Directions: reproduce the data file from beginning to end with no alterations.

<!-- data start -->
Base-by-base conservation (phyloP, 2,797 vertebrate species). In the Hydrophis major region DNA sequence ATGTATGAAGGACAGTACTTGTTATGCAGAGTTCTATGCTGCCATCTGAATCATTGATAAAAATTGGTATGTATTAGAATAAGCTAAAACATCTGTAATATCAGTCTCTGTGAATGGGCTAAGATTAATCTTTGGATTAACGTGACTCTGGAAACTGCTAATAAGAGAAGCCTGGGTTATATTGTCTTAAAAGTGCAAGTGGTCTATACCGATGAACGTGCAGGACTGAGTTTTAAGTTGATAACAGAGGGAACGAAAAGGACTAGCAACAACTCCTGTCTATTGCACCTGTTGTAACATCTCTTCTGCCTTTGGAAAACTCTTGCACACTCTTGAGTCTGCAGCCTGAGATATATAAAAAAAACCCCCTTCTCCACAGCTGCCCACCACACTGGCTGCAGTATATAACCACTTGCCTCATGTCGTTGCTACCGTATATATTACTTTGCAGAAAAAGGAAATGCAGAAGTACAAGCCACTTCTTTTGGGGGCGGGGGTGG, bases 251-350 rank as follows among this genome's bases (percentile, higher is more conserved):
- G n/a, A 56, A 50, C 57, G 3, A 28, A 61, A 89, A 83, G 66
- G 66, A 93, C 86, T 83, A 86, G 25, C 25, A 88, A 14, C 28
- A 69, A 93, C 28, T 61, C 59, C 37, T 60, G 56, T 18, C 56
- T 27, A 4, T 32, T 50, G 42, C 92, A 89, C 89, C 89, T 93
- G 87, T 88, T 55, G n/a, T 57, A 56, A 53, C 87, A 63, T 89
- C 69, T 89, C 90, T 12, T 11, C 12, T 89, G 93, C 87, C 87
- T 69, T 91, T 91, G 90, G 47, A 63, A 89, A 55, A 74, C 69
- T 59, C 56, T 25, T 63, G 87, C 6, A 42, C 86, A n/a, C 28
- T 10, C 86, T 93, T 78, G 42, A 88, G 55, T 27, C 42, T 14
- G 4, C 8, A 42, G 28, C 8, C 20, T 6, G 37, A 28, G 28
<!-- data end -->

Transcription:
Base-by-base conservation (phyloP, 2,797 vertebrate species). In the Hydrophis major region DNA sequence ATGTATGAAGGACAGTACTTGTTATGCAGAGTTCTATGCTGCCATCTGAATCATTGATAAAAATTGGTATGTATTAGAATAAGCTAAAACATCTGTAATATCAGTCTCTGTGAATGGGCTAAGATTAATCTTTGGATTAACGTGACTCTGGAAACTGCTAATAAGAGAAGCCTGGGTTATATTGTCTTAAAAGTGCAAGTGGTCTATACCGATGAACGTGCAGGACTGAGTTTTAAGTTGATAACAGAGGGAACGAAAAGGACTAGCAACAACTCCTGTCTATTGCACCTGTTGTAACATCTCTTCTGCCTTTGGAAAACTCTTGCACACTCTTGAGTCTGCAGCCTGAGATATATAAAAAAAACCCCCTTCTCCACAGCTGCCCACCACACTGGCTGCAGTATATAACCACTTGCCTCATGTCGTTGCTACCGTATATATTACTTTGCAGAAAAAGGAAATGCAGAAGTACAAGCCACTTCTTTTGGGGGCGGGGGTGG, bases 251-350 rank as follows among this genome's bases (percentile, higher is more conserved):
- G n/a, A 56, A 50, C 57, G 3, A 28, A 61, A 89, A 83, G 66
- G 66, A 93, C 86, T 83, A 86, G 25, C 25, A 88, A 14, C 28
- A 69, A 93, C 28, T 61, C 59, C 37, T 60, G 56, T 18, C 56
- T 27, A 4, T 32, T 50, G 42, C 92, A 89, C 89, C 89, T 93
- G 87, T 88, T 55, G n/a, T 57, A 56, A 53, C 87, A 63, T 89
- C 69, T 89, C 90, T 12, T 11, C 12, T 89, G 93, C 87, C 87
- T 69, T 91, T 91, G 90, G 47, A 63, A 89, A 55, A 74, C 69
- T 59, C 56, T 25, T 63, G 87, C 6, A 42, C 86, A n/a, C 28
- T 10, C 86, T 93, T 78, G 42, A 88, G 55, T 27, C 42, T 14
- G 4, C 8, A 42, G 28, C 8, C 20, T 6, G 37, A 28, G 28